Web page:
GPs and other primary healthcare providers in South Africa's commercial metropolis Johannesburg said they are experiencing a surge of Covid-19 cases linked to the new omicron variant.
“[We're] snowed under. It has exploded around here,” Dr Sharony Cohen, who runs a private practice in the affluent Parktown North suburb, told The Telegraph.
“It is very early days, we will have to wait and see in the next week or two. This appears to be very, very infectious, we are inundated with patients.”
“We don’t know what is happening going forward, so this is so stressful – the sheer number,” said Dr Cohen.
Hatzollah, a private ambulance service run by members of the city's Jewish community, has kept meticulous records of Covid-19 infections since the pandemic began.
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They say there has been a staggering surge of infections in the last two and half weeks. They have gone from receiving no calls about Covid-19 to more than 60 a day.
Based on the current rate of increase, the new omicron wave will soon eclipse South Africa's summer delta variant wave in infection numbers, said a healthcare worker at Hatzollah.
All the healthcare workers interviewed by this newspaper said that so far, the cases they were seeing were “mild” and that most of their patients were resting at home with equipment to check their oxygen levels.
Doctors stressed that the mild omicron cases are primarily being found in upper and middle-class neighbourhoods where patients were far more likely to be vaccinated and have access to private healthcare.
“The only patients we have had who are not vaccinated are children. So far, everyone seems to be ok,” said Dr Cohen.
Experts warned that more severe cases could be going unreported in poorer neighbourhoods and that it was far too early to tell if the variant was more dangerous than delta.
They said a far grimmer picture could emerge when the new highly mutated variant hits less vaccinated populations.
“Most of the cases… that we know about happened among those who were either vaccinated or had …[a] prior infection or were young. So most had some immune protection, said Dr Richard Lessells, an infectious diseases specialist at the University of KwaZulu-Natal.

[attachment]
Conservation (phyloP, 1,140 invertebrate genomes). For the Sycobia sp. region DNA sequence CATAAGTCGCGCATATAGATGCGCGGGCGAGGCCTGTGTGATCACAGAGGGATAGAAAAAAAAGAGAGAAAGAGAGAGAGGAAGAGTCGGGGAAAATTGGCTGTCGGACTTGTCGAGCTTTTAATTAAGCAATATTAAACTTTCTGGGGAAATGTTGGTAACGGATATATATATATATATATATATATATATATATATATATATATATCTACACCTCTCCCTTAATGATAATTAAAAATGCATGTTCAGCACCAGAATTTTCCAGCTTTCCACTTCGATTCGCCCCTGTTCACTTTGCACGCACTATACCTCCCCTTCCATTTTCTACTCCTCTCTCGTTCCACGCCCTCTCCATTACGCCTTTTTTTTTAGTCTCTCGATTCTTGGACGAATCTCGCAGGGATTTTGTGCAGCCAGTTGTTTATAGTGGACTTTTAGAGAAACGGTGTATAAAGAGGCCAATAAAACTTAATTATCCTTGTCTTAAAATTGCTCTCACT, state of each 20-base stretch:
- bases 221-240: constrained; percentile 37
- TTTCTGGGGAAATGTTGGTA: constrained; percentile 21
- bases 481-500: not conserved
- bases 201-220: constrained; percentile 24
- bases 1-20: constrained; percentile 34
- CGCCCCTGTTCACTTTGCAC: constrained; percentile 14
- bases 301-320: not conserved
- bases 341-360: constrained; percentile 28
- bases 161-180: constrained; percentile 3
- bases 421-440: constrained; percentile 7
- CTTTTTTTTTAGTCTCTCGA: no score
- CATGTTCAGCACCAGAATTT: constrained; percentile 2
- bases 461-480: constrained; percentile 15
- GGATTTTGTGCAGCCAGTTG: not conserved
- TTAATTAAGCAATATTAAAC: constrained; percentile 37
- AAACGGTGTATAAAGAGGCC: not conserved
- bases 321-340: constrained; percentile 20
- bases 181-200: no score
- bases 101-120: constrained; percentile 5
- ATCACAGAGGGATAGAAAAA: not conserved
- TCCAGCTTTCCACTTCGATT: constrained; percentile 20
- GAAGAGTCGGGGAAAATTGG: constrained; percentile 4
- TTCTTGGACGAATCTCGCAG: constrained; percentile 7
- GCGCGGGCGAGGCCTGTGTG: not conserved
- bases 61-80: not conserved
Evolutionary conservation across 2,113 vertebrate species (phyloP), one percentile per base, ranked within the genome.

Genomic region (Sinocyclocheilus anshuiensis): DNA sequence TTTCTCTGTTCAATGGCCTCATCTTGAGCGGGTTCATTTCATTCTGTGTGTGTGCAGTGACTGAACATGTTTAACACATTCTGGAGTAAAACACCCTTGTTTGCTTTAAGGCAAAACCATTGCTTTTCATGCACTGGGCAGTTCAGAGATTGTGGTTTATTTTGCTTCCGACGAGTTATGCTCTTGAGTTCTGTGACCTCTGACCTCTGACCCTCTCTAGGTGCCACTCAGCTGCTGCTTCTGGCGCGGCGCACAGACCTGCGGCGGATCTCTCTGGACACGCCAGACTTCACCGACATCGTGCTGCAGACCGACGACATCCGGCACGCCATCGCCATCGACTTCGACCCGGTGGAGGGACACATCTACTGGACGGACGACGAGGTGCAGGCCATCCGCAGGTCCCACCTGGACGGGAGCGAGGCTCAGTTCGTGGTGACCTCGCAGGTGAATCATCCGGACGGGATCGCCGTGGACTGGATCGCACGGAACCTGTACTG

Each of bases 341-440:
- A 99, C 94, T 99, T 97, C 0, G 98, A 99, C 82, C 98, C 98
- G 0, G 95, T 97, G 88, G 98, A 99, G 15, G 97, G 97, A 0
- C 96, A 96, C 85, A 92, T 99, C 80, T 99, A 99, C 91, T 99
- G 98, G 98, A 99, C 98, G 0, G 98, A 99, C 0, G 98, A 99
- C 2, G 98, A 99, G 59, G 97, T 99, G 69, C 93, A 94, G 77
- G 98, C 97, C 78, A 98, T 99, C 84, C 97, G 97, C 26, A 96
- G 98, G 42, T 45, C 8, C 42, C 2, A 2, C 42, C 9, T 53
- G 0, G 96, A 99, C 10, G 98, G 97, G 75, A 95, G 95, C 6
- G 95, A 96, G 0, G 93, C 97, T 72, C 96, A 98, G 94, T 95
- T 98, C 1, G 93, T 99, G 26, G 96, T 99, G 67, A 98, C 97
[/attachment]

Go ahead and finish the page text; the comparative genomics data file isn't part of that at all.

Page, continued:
“[The variant] seems to spread very easily. The problem is that even if many people are protected against a severe form of the disease, it will reach people who are not protected, who are not vaccinated, or people whose protection has waned over time.”
Dr Lessels said that omicron would be “even worse” when it spread across Africa, where vaccination rates are lower.
Scientists say that omicron is behind the explosion of cases in Southern Africa's Gauteng Province, which is home to both Johannesburg and the capital Pretoria.
Over the last two weeks, Covid-19 hospitalisations have more than quadrupled in Gauteng albeit from a low base, according to data from South Africa's National Institute for Communicable Diseases.
Tshwane, the northern part of Gauteng province, which includes Pretoria, is the epicentre of the omicron spread. Authorities say that almost 90 per cent of Covid-19 hospitalised patients there are unvaccinated.
The new variant, named omicron last week, was first discovered in Botswana, but cases have now been detected across the world.
Much to the ire of South Africans who say their country is being punished for good science and transparency, the UK, US, and the EU have all restricted travel from southern Africa amid concern over the new variant.
South African demographics are different from the UK. Only about six per cent of the population are over the age of 65, meaning that older individuals who are more vulnerable to the virus may take some time to present severe symptoms.
Africa’s most industrialised nation has been hit harder by the pandemic than any other country on the continent. The country of 60m people has recorded just under 90,000 Covid-19 deaths since the pandemic began.
However, excess deaths – the number of deaths above the average when compared to pre-pandemic years – is thought to be far higher. The South African Medical Research Council says there have been more than 270,000 excess deaths in the country, almost twice the UK’s figure.
About 14.3m people – or 35 per cent of adults – in South Africa are now fully vaccinated against Covid-19.
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